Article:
BELEN — Everybody likes a good book, but sometimes there’s debate about what is “good.” So much so, that some books have been banned.

In honor of Banned Books Week, the Belen Public Library and Belen Harvey House Museum have planned a week of events to highlight the struggle and triumphs of women in areas of art, literature, bodily autonomy and suffrage.

Belen Public Library Director Kathleen Pickering is pictured with a timeline of the women’s suffrage movement at the Belen Harvey House Museum. The display, created by museum coordinator Frances Zeller, is just one part of the week long Freedom to Read Celebration — “No Voice Should Be Silenced” — program presented by the library for Banned Books Week, Sept. 22-28.
Julia M. Dendinger | News-Bulletin photo

Banned Books Week is an annual awareness campaign promoted by the American Library Association and Amnesty International that celebrates the freedom to read, draws attention to banned and challenged books, and highlights persecuted individuals.

“We felt like the community has been talking about things a lot, with the opening of the Through the Flower Art Space,” said Kathleen Pickering, director of the Belen Public Library and the Belen Harvey House Museum Branch Library. “A lot of what flowed out of that was about women, and we felt that needed to be heard.”

Pickering and Frances Zeller, the museum’s coordinator, have collaborated to create a week-long program that explores women’s suffrage in the state, banned books by women, censorship of women’s sexuality and women’s art, bodies and censorship.

The Freedom to Read Week Celebration — “No Voice Should Be Silenced” — will be from Sunday, Sept. 22, through Saturday, Sept. 28, at different locations, including the library, museum and University of New Mexico-Valencia campus.

“We know by the concept of banned books that things change, community opinions and standards evolve, and we think it’s time to revisit some of those issues to come together in a positive way,” Pickering said.

Zeller said they wanted to also address censorship as part of the celebration.

“In the news, more and more, you are seeing the censorship of women’s voices, their bodies, and people are OK with many of these beliefs,” Zeller said.

The women said pushing back against that kind of censorship starts with reclaiming art, places and their bodies.

“We want to use this opportunity to take a comprehensive and integrated look at the day-to-day life of women,” Pickering said.

That life was markedly different just a short 100 years ago, before women gained the right to vote.

“While I was doing research, I found a poster from the early 1900s that voiced the concerns about women voting,” Zeller said. “If women could vote, the house wouldn’t get cleaned, meals wouldn’t be cooked. That was the fear.”

Next year marks the 100th anniversary of the 19th amendment, which granted women the right to vote in this country. Pickering said the celebration was a good way to kick off that anniversary, and to keep the ball rolling, there would a voter registration table at the museum during the Sunday, Sept. 21, lecture.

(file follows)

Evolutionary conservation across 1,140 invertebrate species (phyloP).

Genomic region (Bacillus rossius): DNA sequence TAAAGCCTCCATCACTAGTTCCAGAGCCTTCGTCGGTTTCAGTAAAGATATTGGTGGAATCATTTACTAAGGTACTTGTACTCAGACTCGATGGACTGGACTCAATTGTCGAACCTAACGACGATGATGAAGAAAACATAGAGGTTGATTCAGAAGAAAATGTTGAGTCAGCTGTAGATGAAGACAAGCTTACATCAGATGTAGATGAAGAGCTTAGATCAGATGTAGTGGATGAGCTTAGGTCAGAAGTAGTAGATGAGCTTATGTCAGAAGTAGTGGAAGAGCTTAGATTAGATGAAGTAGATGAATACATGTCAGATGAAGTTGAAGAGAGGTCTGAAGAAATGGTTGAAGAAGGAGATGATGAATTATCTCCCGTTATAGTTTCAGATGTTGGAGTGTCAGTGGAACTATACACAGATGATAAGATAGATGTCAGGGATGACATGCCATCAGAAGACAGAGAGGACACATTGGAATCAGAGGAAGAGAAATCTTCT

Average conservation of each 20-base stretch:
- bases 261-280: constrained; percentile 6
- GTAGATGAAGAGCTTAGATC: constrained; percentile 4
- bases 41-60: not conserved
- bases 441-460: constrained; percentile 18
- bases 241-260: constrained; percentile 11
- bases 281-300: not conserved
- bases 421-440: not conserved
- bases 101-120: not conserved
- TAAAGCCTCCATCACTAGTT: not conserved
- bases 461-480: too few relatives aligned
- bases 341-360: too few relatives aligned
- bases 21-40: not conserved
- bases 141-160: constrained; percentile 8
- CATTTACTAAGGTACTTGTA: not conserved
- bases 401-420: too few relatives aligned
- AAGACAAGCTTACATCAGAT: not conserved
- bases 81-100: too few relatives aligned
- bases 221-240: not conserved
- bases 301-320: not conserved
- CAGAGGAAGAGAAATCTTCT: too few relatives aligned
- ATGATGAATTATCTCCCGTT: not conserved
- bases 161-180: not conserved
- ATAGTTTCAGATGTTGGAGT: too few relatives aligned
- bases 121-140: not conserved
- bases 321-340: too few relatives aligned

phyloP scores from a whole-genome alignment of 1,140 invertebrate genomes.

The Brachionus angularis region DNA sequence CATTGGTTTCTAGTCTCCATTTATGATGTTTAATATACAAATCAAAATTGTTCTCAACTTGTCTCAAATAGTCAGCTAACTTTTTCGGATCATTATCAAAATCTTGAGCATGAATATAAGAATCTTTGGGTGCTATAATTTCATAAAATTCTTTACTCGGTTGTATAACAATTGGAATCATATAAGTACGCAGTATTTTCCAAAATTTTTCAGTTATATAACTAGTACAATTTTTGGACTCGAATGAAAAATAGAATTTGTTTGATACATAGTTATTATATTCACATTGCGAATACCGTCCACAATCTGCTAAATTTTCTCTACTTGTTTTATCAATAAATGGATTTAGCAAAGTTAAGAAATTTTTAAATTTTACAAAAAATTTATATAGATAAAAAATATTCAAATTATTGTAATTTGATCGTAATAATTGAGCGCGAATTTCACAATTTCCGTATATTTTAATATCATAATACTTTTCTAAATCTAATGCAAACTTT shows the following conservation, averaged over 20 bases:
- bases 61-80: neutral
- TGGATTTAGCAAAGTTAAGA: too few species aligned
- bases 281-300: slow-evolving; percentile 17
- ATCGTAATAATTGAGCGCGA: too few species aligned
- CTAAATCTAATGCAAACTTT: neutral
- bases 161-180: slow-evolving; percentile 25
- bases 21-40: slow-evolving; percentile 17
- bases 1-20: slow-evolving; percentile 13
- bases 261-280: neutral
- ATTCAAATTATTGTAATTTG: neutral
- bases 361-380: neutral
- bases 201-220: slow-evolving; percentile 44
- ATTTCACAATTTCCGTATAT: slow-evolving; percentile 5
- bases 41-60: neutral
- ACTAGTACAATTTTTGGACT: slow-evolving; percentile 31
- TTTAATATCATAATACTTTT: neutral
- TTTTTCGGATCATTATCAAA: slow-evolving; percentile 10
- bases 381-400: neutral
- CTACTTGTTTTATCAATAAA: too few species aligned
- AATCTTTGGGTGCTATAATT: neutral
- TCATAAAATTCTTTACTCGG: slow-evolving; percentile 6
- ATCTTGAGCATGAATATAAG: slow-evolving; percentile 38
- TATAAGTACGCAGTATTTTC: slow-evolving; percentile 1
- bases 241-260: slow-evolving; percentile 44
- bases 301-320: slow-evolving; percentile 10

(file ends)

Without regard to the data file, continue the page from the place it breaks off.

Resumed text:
“We sometimes forget what we have — that we haven’t always had the right to have a job, vote, publish a book,” Zeller said. “We need to remember we have fought for those rights.”

Pickering said each event during the week is meant to encourage and generate community discussion.

“People should bring their children or grandparents,” she said. “These are not isolated events.”

Some of the events include a screening of “Iron Jawed Angels,” about the women’s suffrage movement, during the library’s movie night on Thursday, Sept. 26.

There will also be a timeline of the women’s suffrage movement at the Belen Harvey House Museum, and the Harvey Girls and New Mexico Territorial Ladies League will be at the museum in costume on Saturday, Sept. 22.

Members of the library’s book club will be reading a banned book of their choice for the week, Pickering said, for a discussion about social norms.

“What’s OK to be out there? We all have our lines,” she said. “The mission of libraries is to provide material so everyone is able to experience different points of view to spark discussion. That is what we’re doing.”

There will be “No Voice Should Be Silenced” T-shirts, tote bags and buttons for sale at the Belen Public Library and the Belen Harvey House Museum during the week.

Shirts and bags are $16 each or both for $30.

Merchandise proceeds will be donated to Valencia Shelter Services, the county’s domestic violence shelter.

For information, contact Kathleen Pickering at 966-2604 or [email protected].

Belen’s Freedom to Read Week celebration is supported by a $1,000 grant from the Judith F. Krug Memorial Fund, Freedom to Read Foundation. For information about the fund and foundation, visit

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Julia M. Dendinger began working at the VCNB in 2006. She covers Valencia County government, Belen Consolidated Schools and the village of Bosque Farms. She is a member of the Society of Professional Journalists Rio Grande chapter’s board of directors.